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Parents plan to stage a “sing-in” Wednesday to protest the cancellation of a longtime music instructor ‘s contract at Eader Elementary School in Huntington Beach, but the district superintendent says the school is adhering to a process set by law.
Several parents plan to keep their children out of school briefly to participate in the protest at the Huntington Beach City School District headquarters, said PTA member Amber Norquist, who is helping to coordinate this morning’s demonstration. She said parents are upset that instructor Nelda Alvarez’s contract with the school district was canceled Friday.
“We’re going to the district office to sing and let them know how passionate we are about keeping our current music teacher in place,” Norquist told City News Service, adding that the PTA has paid for Alvarez’s salary in the 15 years she has taught in the district, Norquist said.
“The district has now decided to use (state money) to get rid of independent contractors regardless of how great they are and replace them with certified teachers,” Norquist said.
Superintendent Gregg Haulk said the law requires the district to interview applicants for the jobs in the music programs, which is set to be expanded thanks to new money in the state budget. Alvarez, like other independent contractors, will be given a chance to apply for the job she’s had, Haulk said.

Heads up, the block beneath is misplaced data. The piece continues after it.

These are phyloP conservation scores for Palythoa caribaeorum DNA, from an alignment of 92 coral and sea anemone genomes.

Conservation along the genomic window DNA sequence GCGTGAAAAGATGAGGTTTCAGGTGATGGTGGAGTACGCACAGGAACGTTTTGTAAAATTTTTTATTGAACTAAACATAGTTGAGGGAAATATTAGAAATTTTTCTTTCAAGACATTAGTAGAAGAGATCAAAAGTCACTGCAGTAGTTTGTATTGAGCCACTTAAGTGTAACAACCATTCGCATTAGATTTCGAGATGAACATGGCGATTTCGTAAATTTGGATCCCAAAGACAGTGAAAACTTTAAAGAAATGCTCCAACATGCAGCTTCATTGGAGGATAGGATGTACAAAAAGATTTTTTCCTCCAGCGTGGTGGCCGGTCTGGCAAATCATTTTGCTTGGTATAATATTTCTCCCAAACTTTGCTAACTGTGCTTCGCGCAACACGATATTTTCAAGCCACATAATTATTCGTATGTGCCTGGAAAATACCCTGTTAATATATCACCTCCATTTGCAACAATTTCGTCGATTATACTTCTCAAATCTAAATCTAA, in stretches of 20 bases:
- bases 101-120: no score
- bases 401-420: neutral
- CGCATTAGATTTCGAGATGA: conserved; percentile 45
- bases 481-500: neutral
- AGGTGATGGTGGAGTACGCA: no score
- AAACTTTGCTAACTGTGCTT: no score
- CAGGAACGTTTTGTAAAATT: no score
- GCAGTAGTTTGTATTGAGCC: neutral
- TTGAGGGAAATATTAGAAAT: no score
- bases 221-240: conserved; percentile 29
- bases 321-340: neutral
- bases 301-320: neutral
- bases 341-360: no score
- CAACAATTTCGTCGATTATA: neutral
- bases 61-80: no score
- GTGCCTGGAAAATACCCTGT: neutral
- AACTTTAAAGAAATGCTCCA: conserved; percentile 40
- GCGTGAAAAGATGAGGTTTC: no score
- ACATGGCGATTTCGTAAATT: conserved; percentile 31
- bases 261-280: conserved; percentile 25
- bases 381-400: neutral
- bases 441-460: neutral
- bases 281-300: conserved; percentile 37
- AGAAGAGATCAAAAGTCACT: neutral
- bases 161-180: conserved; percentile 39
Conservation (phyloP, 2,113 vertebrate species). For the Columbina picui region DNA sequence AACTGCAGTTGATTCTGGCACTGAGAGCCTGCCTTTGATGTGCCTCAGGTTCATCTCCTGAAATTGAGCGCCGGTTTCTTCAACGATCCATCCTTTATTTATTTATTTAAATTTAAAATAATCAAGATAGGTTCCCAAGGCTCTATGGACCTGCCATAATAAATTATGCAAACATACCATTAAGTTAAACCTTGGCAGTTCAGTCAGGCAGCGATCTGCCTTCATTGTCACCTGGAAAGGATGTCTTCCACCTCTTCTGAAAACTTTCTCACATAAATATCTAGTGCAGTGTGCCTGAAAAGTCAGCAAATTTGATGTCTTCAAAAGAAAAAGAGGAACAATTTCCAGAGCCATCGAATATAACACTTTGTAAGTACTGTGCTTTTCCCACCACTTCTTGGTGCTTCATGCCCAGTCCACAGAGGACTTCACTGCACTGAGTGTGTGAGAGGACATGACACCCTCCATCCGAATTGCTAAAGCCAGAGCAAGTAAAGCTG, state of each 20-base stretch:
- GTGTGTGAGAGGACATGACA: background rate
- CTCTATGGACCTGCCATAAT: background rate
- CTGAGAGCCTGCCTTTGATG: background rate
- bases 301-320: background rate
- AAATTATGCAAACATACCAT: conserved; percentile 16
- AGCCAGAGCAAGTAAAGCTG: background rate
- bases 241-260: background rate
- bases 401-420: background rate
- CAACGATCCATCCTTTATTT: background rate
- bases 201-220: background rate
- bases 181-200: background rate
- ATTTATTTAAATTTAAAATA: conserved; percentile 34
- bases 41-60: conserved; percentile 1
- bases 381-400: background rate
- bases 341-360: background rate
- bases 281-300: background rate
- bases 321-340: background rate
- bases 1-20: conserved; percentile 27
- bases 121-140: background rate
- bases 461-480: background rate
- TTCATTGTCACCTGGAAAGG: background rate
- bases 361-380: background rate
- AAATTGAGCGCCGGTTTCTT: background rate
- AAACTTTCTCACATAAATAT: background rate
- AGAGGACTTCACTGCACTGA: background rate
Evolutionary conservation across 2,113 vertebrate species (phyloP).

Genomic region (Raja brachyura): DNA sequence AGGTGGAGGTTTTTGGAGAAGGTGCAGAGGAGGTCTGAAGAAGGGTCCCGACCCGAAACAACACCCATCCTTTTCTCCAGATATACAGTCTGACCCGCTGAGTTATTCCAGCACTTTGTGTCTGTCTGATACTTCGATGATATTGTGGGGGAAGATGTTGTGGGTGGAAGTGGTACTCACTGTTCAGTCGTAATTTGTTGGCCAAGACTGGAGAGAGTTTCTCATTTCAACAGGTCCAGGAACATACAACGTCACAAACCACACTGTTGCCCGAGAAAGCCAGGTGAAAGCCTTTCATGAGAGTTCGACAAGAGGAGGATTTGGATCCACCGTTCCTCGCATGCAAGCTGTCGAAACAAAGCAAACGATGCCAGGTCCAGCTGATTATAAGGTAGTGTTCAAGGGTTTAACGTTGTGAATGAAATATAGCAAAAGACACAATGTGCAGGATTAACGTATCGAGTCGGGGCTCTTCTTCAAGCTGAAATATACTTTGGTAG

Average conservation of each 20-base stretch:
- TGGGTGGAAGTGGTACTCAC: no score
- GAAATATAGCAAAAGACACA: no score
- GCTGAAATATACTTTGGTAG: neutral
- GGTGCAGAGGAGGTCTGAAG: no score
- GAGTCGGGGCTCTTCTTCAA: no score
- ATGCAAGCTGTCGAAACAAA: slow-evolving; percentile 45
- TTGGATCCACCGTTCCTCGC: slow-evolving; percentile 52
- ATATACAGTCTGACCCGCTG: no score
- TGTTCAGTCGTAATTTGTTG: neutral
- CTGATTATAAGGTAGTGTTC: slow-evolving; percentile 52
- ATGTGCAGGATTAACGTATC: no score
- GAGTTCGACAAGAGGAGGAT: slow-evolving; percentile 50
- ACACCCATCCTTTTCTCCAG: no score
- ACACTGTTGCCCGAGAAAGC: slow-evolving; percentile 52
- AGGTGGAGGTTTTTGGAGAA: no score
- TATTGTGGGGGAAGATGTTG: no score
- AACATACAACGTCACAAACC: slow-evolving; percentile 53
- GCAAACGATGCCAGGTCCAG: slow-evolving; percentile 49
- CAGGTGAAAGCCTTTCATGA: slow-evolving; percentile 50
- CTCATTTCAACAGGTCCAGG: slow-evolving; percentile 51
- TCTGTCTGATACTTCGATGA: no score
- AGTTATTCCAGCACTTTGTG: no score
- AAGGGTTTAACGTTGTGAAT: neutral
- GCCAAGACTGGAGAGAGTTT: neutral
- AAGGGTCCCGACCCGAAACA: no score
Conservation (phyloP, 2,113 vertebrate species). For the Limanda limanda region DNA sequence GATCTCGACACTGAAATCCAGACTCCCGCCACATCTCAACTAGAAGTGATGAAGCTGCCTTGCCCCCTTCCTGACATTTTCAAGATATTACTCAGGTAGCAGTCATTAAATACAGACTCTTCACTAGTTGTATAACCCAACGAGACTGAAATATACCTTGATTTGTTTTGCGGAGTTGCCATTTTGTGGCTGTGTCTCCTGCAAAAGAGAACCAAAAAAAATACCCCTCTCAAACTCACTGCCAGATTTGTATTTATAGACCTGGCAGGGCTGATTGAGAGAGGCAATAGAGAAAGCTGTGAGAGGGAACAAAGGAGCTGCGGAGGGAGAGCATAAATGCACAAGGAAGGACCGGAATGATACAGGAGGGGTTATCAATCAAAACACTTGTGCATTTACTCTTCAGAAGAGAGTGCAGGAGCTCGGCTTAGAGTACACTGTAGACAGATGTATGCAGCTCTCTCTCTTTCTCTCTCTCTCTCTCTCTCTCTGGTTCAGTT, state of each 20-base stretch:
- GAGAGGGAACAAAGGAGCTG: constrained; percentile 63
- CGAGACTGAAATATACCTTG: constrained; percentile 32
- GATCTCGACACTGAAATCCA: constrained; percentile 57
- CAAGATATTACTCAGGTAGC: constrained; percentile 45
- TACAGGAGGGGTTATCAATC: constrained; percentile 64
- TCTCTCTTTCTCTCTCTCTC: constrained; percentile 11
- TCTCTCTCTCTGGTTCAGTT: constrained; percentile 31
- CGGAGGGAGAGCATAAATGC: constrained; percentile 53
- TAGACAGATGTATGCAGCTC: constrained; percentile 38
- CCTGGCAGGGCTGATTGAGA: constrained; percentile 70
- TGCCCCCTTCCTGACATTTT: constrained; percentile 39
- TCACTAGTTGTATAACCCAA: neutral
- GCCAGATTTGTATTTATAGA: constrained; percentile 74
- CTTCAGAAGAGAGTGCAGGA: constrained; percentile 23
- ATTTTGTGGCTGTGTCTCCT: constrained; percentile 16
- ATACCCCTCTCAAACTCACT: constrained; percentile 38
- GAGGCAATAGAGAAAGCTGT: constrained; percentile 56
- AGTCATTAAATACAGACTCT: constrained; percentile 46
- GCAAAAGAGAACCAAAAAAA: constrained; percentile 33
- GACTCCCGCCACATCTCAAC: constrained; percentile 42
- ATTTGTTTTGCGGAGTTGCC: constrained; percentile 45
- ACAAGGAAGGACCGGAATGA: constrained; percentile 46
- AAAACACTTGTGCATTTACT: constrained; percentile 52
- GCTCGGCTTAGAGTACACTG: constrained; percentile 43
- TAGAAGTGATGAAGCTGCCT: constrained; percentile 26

“Those independent contractors who have put in the time and effort and have incredible knowledge of our schools would be incredibly strong candidates when they apply for the position,” Haulk said. “Somebody with 15 years of experience who has built the program from the ground up? We’d be foolish to get rid of someone like that.”
But district officials cannot guarantee a job for Alvarez, Haulk said.
The expanded music program will include teaching the students how to read music, play keyboards, study music theory and music history, Haulk said. The plan is to spread the state money out to make the program last five years, he added.
“For us, this is a little bit of a surprise,” Haulk said of the new state money for the music program. “We’re excited for the opportunity for our students. We have incredible music programs at our schools and we believe they will become stronger.”
—City News Service
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